The manuscripts of Acts 1 and 2 are in black ink and continuously paginated. Act 1 incorporates the piano reduction that Stravinsky had already included at the bottom of each page of the 1909 autograph full score. There are also a few cuts marked in the manuscript in Act 2 (p.44), and one pasted-down revision (p.65). Stravinsky has made a few alterations by erasing the original, redrawing the stave over it and writing the correction on this new staving.
The musical text diverges from the final published version at a number of places, including in the first two acts: for example, on page 23 (Figure 37 in Act 1), where there are different chords in the accompaniment, and on page 75 (before Figure 89 in Act 2), where there is even a different melody for the Emperor. There is a four-bar passage containing a completely different oboe-part on pp.79-80 (Figure 93 in Act 2), depicting the Mechanical Nightingale. The metronome marking at the return of the Fisherman's song on page 85 (Figure 99 in Act 2), and the entry of the Nightingale on page 9 of Act 3 (Figure 110) differ from the current edition. There is a twelve-bar passage absent from this manuscript in Act 3, on the heavily-revised page 18 (Figure 124bis). There are also many minor changes in orthography throughout. Some expression marks present in the edition are missing in this manuscript (p.32).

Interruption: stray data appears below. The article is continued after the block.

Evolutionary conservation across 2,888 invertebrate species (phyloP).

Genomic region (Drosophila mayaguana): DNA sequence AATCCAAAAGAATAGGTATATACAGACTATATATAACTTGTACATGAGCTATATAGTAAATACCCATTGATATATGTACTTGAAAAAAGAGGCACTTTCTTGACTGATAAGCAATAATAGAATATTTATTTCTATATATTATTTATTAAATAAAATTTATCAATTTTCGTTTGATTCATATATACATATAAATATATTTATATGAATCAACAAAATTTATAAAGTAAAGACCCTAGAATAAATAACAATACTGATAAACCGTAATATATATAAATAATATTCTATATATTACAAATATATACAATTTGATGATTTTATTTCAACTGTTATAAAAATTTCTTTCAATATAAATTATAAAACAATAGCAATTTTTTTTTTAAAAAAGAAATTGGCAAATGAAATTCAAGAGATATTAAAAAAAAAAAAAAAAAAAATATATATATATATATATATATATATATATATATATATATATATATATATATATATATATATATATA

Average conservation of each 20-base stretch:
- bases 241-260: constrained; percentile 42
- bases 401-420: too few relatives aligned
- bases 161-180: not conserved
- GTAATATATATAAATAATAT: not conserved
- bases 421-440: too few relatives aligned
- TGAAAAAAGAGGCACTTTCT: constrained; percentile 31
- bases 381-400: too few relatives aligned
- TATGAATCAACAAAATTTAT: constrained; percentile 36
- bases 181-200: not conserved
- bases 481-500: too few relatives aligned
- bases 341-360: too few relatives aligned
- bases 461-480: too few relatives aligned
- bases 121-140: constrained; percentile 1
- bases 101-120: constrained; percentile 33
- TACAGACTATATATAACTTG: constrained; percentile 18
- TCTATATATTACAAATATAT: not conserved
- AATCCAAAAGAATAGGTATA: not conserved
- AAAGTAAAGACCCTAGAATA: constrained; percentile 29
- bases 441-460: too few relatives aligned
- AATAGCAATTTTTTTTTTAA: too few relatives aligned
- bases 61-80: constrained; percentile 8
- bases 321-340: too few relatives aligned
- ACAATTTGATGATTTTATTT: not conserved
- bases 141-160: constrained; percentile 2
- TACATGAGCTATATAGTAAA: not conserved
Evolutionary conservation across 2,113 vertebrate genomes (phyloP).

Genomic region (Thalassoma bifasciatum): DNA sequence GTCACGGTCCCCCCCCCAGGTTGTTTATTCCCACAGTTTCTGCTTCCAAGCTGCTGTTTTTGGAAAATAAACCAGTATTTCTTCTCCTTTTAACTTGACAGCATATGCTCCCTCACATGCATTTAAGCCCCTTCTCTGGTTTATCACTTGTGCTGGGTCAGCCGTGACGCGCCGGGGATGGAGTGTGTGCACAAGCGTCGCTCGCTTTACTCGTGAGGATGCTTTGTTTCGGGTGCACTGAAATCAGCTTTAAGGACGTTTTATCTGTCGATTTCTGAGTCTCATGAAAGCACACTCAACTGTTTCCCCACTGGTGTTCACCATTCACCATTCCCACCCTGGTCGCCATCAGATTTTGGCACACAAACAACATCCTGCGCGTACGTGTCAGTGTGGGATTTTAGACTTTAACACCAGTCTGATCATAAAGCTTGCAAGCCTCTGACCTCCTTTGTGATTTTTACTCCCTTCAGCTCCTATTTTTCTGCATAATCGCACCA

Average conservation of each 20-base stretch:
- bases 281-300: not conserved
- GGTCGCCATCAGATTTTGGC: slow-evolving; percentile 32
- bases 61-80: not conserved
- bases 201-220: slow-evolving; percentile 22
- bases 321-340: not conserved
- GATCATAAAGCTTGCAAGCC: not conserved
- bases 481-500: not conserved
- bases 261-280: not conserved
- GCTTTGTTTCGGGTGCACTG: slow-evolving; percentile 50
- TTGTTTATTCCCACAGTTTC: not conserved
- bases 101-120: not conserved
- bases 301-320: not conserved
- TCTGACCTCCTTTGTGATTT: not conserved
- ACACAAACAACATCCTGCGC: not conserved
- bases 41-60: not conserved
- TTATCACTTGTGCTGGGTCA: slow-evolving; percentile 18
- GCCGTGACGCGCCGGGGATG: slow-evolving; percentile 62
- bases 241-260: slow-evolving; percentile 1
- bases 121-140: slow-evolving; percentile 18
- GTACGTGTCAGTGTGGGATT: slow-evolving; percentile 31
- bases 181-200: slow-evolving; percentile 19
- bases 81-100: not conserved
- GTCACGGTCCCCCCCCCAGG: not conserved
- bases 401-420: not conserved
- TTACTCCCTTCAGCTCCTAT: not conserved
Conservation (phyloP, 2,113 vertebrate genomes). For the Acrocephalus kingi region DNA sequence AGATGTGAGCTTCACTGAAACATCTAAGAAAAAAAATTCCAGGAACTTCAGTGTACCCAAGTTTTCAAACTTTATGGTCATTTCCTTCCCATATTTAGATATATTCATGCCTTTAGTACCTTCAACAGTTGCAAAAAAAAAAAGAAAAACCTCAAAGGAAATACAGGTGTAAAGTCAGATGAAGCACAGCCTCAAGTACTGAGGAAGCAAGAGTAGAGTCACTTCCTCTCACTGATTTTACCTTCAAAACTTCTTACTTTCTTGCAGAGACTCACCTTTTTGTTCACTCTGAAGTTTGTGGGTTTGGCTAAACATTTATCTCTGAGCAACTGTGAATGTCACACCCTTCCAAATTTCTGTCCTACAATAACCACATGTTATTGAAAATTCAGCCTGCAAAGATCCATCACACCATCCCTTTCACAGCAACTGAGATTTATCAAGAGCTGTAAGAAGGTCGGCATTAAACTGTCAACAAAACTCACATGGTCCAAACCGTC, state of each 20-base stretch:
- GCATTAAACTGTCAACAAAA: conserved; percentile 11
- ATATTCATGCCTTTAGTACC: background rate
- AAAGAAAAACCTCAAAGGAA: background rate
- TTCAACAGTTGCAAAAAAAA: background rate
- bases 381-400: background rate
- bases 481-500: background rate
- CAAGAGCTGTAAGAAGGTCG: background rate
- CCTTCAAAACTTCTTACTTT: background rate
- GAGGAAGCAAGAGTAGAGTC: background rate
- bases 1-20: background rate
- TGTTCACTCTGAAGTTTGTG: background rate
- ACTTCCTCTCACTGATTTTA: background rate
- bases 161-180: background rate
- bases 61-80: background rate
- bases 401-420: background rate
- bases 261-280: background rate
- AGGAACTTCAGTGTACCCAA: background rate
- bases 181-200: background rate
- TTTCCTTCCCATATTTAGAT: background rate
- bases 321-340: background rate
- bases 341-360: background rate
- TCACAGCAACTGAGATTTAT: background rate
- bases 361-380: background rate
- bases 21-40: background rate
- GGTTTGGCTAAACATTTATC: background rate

The Nightingale is based on Hans Christian Andersen's Chinese fairy story: the first act takes place in a forest by the sea-shore, whilst the remaining two acts are set in the highly artificial atmosphere of the Imperial Chinese Palace, where the Nightingale is first brought to entertain the Emperor, and then finally returns to reprieve him from the clutches of Death. The Nightingale's song in Acts 1 and 2 is contrasted with that of a mechanical nightingale, brought as a gift by Japanese envoys in Act 2, whereupon he flies away and is banished by the Emperor. The opera opens with the song of the Fisherman, which evokes the Nightingale himself; later the Fisherman returns to conclude each act, playing a role (and sounding) somewhat like the Idiot in Boris Godunov).
As with many of Stravinsky's early scores, this manuscript has a delightfully expressive and calligraphic quality, which has an aesthetic value quite apart from the importance of the opera itself. The composer has drawn each stave on the pages individually, using a wheeled rastrum he devised himself. Therefore the pages have different numbers of staves, allowing for flexible systems and spacing, and varying stave-lengths. The same qualities are seen in the early composition draft of The Rite of Spring (the manuscript sold in our rooms on 11 November 1982, lot 55), which also uses similar paper and boards.
Please also see the illustration on page 2.